How much money will starting your online business require?

Business named, product and structure chosen, skills in reserve, the next step for budding online entrepreneurs has to do with budgeting. There is a huge difference between starting a business and running one. Startups incur all sorts of unique expenses that will, thankfully, never be encountered again. The day-to-day running of the company is much simpler than steering it along after everything is up and moving.

Owners therefore must sit down and figure out, at least generally, how much money they will need to start and operate an online enterprise. There are plenty of reliable guidelines that help people in this situation. But, arriving at a dollar amount in this category is a crucial step, and one that must be taken with care. For example, individuals who sell their services as freelance writers or consultants incur very low startup costs; because all they really need is a bare-bones website and some promotion to get things rolling.

Sellers of high-end products, like specialized kitchen appliances for example, incur much higher costs, from startup to daily operation. Shipping and inventory are part of the equation in these cases, and it’s not enough to have a simple website. Shopping cart software has to be up-to-date and ready to go, inventories must be stocked, and customer service needs to be in place for sellers of many types of tangible products. How much capital will be needed for a particular online business to get up and running? That question is central to the entire startup operation, and must be addressed before moving forward.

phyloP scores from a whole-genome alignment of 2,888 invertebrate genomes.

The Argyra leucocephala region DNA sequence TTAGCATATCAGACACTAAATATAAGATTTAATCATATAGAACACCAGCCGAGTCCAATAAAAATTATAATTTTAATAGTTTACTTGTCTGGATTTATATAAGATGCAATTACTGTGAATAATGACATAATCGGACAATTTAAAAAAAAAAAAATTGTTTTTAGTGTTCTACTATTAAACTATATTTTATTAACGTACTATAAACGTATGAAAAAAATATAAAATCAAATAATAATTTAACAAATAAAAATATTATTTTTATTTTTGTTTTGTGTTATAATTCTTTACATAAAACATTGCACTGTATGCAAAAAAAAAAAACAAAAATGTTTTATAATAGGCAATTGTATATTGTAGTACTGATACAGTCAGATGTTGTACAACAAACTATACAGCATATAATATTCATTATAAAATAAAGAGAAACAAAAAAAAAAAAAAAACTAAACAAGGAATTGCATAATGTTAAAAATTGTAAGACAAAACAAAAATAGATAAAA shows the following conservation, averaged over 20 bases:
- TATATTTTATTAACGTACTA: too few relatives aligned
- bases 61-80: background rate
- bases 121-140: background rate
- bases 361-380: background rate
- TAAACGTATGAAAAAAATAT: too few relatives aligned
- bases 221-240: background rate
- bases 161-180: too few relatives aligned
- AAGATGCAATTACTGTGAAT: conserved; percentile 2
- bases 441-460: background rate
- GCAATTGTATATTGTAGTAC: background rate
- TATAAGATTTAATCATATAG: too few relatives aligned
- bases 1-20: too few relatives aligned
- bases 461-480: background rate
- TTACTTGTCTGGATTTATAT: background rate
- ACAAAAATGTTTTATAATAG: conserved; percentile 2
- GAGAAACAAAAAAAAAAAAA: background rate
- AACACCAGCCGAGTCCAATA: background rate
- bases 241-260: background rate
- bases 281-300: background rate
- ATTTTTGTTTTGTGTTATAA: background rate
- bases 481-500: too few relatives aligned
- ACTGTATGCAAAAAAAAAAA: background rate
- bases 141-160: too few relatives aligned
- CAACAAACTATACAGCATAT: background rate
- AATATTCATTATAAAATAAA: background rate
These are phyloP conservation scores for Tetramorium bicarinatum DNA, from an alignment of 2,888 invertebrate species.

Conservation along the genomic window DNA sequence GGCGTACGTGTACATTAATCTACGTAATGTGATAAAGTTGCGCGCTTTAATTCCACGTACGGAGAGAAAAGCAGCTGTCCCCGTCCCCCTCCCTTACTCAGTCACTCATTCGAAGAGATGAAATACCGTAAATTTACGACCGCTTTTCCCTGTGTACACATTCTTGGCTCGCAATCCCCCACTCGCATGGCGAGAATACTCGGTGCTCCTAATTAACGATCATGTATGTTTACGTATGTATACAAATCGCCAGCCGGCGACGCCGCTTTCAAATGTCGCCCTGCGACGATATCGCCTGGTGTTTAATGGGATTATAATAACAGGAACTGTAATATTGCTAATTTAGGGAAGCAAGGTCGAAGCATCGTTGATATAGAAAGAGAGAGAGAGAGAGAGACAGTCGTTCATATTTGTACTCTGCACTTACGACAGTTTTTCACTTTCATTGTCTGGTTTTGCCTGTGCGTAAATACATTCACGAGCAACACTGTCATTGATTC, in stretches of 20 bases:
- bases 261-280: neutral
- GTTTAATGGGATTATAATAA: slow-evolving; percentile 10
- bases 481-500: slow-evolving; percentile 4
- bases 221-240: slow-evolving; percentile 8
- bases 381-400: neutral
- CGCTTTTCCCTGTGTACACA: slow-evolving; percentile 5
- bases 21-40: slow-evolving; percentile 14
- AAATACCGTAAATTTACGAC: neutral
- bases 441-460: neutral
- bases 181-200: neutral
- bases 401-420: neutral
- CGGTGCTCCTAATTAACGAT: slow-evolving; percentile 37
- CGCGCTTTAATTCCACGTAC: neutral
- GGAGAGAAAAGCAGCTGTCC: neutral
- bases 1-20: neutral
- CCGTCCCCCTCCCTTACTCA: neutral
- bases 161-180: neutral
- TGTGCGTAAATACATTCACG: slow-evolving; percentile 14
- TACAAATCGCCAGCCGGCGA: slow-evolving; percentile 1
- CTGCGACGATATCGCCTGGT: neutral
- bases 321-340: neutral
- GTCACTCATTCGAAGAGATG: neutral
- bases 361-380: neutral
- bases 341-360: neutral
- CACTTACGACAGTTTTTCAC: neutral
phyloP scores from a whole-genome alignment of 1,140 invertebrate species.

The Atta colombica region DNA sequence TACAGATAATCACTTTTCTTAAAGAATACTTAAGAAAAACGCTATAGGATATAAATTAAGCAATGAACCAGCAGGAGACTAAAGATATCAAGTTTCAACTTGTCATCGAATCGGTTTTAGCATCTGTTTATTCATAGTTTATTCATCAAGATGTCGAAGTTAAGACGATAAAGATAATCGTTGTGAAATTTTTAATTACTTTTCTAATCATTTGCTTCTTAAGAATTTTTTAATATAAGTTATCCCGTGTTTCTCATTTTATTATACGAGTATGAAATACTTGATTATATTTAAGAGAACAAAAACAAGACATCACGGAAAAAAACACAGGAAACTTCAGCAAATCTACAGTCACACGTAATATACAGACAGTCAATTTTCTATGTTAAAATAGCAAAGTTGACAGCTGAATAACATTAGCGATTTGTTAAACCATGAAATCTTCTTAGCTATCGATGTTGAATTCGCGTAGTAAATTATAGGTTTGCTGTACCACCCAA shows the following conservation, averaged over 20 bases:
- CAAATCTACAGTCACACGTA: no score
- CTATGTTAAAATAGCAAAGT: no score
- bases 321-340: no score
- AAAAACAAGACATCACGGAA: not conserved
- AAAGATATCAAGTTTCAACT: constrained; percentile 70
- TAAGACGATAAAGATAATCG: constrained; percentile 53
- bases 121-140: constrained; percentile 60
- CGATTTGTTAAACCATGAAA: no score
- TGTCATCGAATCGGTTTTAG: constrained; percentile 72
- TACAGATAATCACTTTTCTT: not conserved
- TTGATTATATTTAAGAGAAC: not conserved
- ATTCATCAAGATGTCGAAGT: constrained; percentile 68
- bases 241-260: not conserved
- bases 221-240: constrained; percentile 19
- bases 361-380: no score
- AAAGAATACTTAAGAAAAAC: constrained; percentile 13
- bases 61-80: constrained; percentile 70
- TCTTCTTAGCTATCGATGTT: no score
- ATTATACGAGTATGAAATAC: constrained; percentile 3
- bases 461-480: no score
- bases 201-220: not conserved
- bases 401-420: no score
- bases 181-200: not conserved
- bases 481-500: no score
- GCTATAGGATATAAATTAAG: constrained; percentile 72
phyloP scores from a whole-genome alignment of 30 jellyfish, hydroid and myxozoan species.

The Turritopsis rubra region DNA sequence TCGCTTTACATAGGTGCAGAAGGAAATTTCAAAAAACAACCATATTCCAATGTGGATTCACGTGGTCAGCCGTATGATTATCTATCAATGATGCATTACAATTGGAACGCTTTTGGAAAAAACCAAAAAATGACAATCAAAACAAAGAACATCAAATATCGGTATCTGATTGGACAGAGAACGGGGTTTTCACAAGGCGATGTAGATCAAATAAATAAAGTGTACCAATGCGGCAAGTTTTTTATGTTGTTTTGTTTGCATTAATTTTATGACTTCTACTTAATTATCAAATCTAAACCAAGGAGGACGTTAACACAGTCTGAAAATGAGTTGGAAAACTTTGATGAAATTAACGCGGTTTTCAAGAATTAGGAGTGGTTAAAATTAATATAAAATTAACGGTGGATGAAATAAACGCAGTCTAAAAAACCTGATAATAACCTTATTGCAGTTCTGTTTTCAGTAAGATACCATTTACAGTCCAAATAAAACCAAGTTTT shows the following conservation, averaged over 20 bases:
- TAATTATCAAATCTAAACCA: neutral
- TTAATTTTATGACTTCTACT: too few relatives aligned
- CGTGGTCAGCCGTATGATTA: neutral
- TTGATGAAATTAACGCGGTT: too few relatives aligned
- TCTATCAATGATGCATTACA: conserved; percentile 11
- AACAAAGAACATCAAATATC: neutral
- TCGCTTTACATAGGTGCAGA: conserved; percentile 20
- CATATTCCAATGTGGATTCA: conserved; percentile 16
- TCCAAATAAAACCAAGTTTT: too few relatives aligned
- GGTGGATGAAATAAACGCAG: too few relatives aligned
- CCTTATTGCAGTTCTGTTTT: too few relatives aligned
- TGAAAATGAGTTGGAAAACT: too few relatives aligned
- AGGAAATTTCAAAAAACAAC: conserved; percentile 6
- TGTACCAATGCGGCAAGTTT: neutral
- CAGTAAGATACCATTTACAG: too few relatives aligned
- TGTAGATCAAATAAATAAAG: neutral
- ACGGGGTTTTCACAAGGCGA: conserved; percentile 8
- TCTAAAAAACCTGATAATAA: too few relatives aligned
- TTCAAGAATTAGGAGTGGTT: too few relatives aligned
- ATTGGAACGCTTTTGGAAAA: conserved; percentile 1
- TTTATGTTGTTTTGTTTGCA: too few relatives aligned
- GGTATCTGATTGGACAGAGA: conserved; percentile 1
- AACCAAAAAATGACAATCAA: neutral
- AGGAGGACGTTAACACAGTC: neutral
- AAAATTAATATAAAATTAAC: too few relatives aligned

What Does it All Cost?

Careful entrepreneurs can get an online business up and running without spending a pile of money. In fact, depending on the type of business, the costs can be minimal. Consider the following one-time and ongoing costs for typical Internet businesses. Realize that startups incur more expenses because by their nature they encounter all those pesky “one-time only” charges that new business owners have to face.

Things like software, website design charges, logo creation (unless you do it yourself), fees for setup, and of course a computer are among the most common expenses that new Internet entrepreneurs will have to pay for. Because prices for these items vary so much, it’s hard to put a dollar amount on the group. Those looking to delve into online ownership should examine the list and decide what they can do themselves and whether they need a new computer to get started.

Ongoing costs for businesses in operation include monthly hosting fees, any affiliate commissions, newsletters, shopping cart expenses, data backup charges, domain name annual charges, and PayPal commissions, among others. A very general ballpark of those expenses for a successful online business might run to about $200 or more per month depending on the amount of sales and affiliate commissions.

To decide how much capital to invest in a business, owners need to first calculate their startup costs and recurring monthly expenses. Then, one needs to assume that there might not be any profit for the first few months. Entrepreneurs must come to terms with the fact that they’ll need a moderate financial cushion for this very purpose. If the business is merely a part-time avocation, then perhaps a few months of zero profit is not a financial “make or break” proposition. However, for business owners who full-time online workers, the amount of loss that they can endure is of paramount concern.

When it comes to the notion of financial planning for a new online business, entrepreneurs must sit down and examine their expected monthly costs, startup expenses, and the number of weeks or months that they can survive with little or no profit. It’s not about being pessimistic. Financial planning for a startup enterprise is vital, and will offer owners peace of mind once they crunch all the numbers and tally up their expected profit potential.

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